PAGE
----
Camilla H. Fox is the founder and Executive Director of Project Coyote- a national non-profit organization based in Mill Valley, California that promotes compassionate conservation and coexistence between people and wildlife through education, science, and advocacy. The organization reaches out to a wide variety of audiences including youth, educators, artists, ranchers, and policy-makers to promote coexistence with wildlife, with a core-component of science-based advocacy.
Camilla Fox was born in St. Louis, Missouri where she lived until age eight. Her father studied domestic wild canines and her mother rescued cats, and from a young age, Camilla developed an abiding love for animals and wild nature. Growing up with a rescued orphaned wolf named “Tiny” for 15 years and a variety of animals, Camilla knew at a young age that she wanted to help animals and the earth.
At just six years old, she expressed to her parents her decision to not consume animals and was supported in developing a vegetarian lifestyle. From ages eight to eighteen, she lived in Freeport, Maine and then attended Boston University where she graduated magna cum laude with a degree in English Literature and Women’s Studies. She decided to move across the country to the San Francisco area to work in the non-profit sector focusing on animal and environmental protection.
Several years later, Camilla found herself amidst the rock formations of the Grand Canyon at a Carnivore Conservation Conference in 2000, where she met David Parsons. Camilla and Dave formed a strong alliance, and Dave encouraged Camilla to return to school for a graduate degree after a passionate conversation about carnivore conservation and predator mismanagement in the United States. At that time, Camilla was not willing to leave her job at the Animal Protection Institute. Seven years later she was ready to immerse herself back into academia.
David Parsons was a Prescott College advisor who made an impact on students, encouraging the spirit of knowledge and instilling a force of action. Dave would later take on Camilla as a mentee, and he advised her on her graduate Thesis; “Marin County’s Strategic Plan for Protection of Wildlife and Livestock,” where Camilla studied the traditional (and lethal) predator control plan in her home county of Marin. Her later successful campaign was to end the USDA government contract with Marin County and adopt her own non-lethal alternative pilot program designed to assist ranchers to implement non-lethal predator deterrent measures, and that would take into account the safety of the region’s wolves and other wildlife.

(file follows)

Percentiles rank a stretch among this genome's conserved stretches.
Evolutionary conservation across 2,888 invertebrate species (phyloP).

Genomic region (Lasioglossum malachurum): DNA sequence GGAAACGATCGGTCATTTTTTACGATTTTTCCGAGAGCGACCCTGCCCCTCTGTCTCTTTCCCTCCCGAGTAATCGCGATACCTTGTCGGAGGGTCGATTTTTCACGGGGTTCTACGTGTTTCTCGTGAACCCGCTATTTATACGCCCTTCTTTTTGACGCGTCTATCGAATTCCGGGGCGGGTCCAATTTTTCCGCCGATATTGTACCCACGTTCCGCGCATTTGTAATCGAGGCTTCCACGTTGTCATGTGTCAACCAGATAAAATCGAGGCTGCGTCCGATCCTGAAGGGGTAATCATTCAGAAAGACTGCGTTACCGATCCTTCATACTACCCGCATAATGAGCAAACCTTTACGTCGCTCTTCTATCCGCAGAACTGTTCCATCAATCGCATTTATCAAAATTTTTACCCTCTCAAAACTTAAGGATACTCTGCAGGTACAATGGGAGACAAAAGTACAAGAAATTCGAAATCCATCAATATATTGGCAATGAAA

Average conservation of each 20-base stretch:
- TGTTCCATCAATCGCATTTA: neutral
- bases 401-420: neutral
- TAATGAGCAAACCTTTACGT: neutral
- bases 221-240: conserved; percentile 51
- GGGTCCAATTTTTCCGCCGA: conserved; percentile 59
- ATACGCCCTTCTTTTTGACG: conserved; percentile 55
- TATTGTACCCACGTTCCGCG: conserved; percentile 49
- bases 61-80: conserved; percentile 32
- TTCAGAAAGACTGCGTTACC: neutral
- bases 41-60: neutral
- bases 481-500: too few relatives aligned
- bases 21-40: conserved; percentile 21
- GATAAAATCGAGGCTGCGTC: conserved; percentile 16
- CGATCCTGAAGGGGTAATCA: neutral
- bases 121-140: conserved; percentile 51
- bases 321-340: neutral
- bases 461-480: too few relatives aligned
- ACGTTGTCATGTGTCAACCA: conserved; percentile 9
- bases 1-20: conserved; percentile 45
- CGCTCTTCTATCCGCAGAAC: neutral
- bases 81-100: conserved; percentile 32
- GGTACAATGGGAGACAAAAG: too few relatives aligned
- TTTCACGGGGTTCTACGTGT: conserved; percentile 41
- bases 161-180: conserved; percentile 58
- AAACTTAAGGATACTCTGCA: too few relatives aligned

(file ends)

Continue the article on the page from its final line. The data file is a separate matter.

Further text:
Camilla found having a defined passion was an ideal match for a college like Prescott that encourages self-motivation and individualized learning, where she had the freedom to design her graduate school experience the way she wanted. Camilla is also thankful for the staff; her fantastic advisors and supportive mentors, especially her thesis committee who provided a framework for success. As a Prescott College student, Camilla felt “supported and mentored” and was able to “delve deep” into the specialized field that interested her.
After graduating from Prescott College with a Master of Arts in Wildlife Ecology, Policy, and Conservation, Camilla sought to actualize her now successful non-profit, “Project Coyote.” Project Coyote has spearheaded creating campaigns aimed at protecting native carnivores, in order to guide federal, state and local wildlife management policies and practices that foster humane and ecologically sound solutions to human-wildlife conflicts. Her previous work includes serving as an appointed member on the U.S. Secretary of Agriculture’s National Wildlife Services Advisory Committee. Camilla currently serves on several non-profit advisory boards while overseeing her own non-profit that includes more than 60 individuals nationwide, many of whom are volunteers who give their time and talents to Project Coyote. She has produced two award-winning documentaries and has been featured in several others and has received extensive media attention across the globe. She has authored more than 70 publications and is a co-author of two books; Call of the Wild and Coyotes in our Midst.
Her most recent successes as an agent for humanitarian work are manifested by her many merits of recognition. Camilla was named one of the 100 Guardian Angels of the Planet (2013) and the 2014 Conservationist of the Year Award by the John Muir Association. She holds the Humanitarian of the Year Award from the Marin Humane Society and the Christine Stevens Wildlife Award from the Animal Welfare Institute. Finally, the Fund for Wild Nature honoring her with the Grassroots Activist of the Year Award in 2016. Her nonprofit also has seen a recent notable victory in New Mexico, where Senate Bill (SB76) was signed into law, banning the senseless killing of wildlife, after a multi-year campaign involving a strong coalition of national and state organizations and wildlife advocates. This highlights the praxis that is instilled at the core of Prescott College’s experiential learning. Her next project is centered in Arizona, showing her film in Sedona and formulating local resolutions, pressuring state legislature to pass similar wildlife protection legislation in AZ.